Malia Honored by Children’s Trust for Work on Child Abuse Prevention

State Rep. Liz Malia was recently honored at the State House for her work on child abuse prevention during the 13th Annual Step Up for Kids event, in which 578 shoes were displayed to represent the number of children abused or neglected each week in Massachusetts. At the event, held on April 3, the Children’s Trust announced that Governor Charlie Baker had declared April Child Abuse Prevention Month. “The shoes you see before you today represent real children who have experienced a childhood of trauma and suffering rather than happiness and health, but it doesn’t have to be this way,” said Suzin Bartley, Executive Director of the Children’s Trust. “We have the opportunity to put our resources into programs that we know can prevent child abuse so that all of Massachusetts’ children can grow up healthy and strong. My dream is that we will stand here one day with no shoes on these steps.”
At the event, the Children’s Trust honored Malia, D-11th Suffolk, was honored for her commitment to supporting programs that stop child abuse before it happens.

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Rep. Malia Receiving MassEquality Political Icon Award

MassEquality will honor Massachusetts' seven openly LGBTQ state legislators, including state Rep. Liz Malia, at a ceremony this week. Along with the seven legislators, MassEquality will honor the Yes on 3 Campaign at the 2019 Beacons of Light Dinner and Icon Awards Ceremony on April 25 in downtown Boston. The Yes on 3 Campaign successfully defended Massachusetts’ transgender anti-discrimination law in 2018 via a statewide vote. The campaign will receive MassEquality's Community Icon Award. Along with Malia, the following Massachusetts legislators will receive Political Icon Awards: state Sen. Jo Comerford, state Sen. Julian Cyr, state Rep. Natalie Higgins, state Rep. Kate Hogan, state Rep. Jack Patrick Lewis, and state Rep. Sarah Peake.

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Letter: Elugardo Supports Transparency at State House, Malia Can Do More

On Jan. 30th, the Massachusetts House voted against rules that would require the Speaker to give them enough time to read what they’re about to vote on and make the votes they take in committees publicly available. Despite how outrageous it is that the House would vote against these basic transparency measures, I’m thrilled that Jamaica Plain's new state representative, Rep. Nika Elugardo (D-15th Suffolk), is already proving herself an advocate for the people of our district when she stood up to leadership and voted in favor of transparency and accountability. However, my question remains: what was JP’s other representative (my representative), Rep. Liz Malia (D-11th Suffolk), thinking when she voted no? She voted against allowing reps ample time to read bills and amendments that they are voting on.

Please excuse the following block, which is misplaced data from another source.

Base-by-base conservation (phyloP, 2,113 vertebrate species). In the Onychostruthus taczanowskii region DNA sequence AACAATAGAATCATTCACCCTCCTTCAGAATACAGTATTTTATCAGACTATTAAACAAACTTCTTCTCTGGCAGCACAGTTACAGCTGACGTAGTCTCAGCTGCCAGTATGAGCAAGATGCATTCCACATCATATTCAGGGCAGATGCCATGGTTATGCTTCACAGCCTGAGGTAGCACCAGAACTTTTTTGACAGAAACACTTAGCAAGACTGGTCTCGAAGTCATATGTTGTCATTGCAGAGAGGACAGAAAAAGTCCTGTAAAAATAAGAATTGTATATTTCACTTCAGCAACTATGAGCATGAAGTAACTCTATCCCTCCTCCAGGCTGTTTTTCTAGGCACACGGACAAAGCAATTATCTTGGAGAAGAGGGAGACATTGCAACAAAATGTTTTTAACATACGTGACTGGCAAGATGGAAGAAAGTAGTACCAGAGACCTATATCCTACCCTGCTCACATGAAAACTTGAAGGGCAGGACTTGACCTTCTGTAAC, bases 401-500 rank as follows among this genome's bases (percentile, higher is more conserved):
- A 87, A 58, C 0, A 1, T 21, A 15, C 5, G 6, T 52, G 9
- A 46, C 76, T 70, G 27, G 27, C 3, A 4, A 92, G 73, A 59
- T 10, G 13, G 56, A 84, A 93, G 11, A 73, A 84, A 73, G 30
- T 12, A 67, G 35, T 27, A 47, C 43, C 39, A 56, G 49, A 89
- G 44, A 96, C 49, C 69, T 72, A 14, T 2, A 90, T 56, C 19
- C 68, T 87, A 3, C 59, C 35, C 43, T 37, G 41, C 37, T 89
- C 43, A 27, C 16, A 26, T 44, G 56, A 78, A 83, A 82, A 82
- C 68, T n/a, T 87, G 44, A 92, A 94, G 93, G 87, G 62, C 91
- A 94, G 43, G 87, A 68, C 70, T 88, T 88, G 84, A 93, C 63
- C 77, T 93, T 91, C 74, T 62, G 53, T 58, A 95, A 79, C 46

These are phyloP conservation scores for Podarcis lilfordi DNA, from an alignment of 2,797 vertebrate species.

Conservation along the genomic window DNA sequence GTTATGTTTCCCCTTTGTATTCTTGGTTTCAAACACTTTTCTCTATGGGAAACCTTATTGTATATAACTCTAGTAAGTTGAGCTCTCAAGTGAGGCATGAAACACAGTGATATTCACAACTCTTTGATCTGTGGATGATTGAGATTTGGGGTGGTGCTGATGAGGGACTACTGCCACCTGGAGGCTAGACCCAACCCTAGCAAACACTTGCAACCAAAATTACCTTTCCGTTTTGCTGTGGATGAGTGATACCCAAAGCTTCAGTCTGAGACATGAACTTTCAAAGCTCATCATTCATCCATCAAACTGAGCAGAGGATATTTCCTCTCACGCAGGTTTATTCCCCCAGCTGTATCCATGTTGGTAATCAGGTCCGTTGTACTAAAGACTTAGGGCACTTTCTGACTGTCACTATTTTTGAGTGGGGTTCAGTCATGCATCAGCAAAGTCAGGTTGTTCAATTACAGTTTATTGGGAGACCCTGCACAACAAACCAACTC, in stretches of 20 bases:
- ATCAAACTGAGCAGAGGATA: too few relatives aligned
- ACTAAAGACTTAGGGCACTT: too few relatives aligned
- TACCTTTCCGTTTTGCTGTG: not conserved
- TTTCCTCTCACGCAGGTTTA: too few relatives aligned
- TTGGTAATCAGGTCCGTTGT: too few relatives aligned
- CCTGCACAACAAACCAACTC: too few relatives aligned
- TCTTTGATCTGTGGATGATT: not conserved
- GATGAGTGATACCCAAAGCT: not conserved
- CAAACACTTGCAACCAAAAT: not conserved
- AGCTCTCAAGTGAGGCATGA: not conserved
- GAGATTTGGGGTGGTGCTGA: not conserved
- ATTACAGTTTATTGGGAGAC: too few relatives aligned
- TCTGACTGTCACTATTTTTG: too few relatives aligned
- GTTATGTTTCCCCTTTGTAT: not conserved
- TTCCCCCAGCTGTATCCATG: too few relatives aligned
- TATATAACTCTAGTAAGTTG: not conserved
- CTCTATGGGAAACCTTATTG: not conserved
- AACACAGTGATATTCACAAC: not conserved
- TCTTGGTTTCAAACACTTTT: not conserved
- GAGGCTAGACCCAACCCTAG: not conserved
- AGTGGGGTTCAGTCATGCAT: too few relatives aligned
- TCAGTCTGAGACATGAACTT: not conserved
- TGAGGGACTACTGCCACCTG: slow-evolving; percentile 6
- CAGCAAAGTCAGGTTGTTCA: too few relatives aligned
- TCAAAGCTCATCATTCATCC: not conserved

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House Adopts Rep. Malia’s Amendment Addressing Transparency Gap; Says No to Speaker Term Limits

While Massachusetts House of Representatives rejected several proposed amendment's to House rules that would've provided more transparency to the public, they did approve an amendment by state Rep. Liz Malia that does address a transparency gap. Malia's adopted amendment requires the clerk to make all bills on the House docket available on the Legislature's website, which was not the case before the bill. Currently, the text of bills is only posted once proposed bills have been assigned a number and referred to committee. "Based on my bill filing and co-sponsorship-request experience over the last few weeks, it became clear to me, my staff, my constituency and many advocates that it would be a much easier process if everyone can see the dockets on the MA Legislature’s website, instead of having to ask someone with access to LAWS to look up the docket to learn if a member has or has not signed on as a cosponsor to a legislative petition," said Malia via press release. "It’s a minor, clarifying fix to a distinct issue that I believe will go a long way in helping us ALL work smarter, not harder."

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Sheroes at Doyle’s: Ayanna, Rollins, Nika, Malia, Chang-Diaz on Dec. 12

The JP Progressives are hosting their annual fundraiser on Dec. 12 and it's going to feature several newly elected sheroes. "Our work this year was extensive, and we are proud of both the results that we helped achieve and the effort we put forward. We gathered signatures for ballot questions and candidates. We organized phone and text banks to elect progressive candidates to state and federal offices across the nation.

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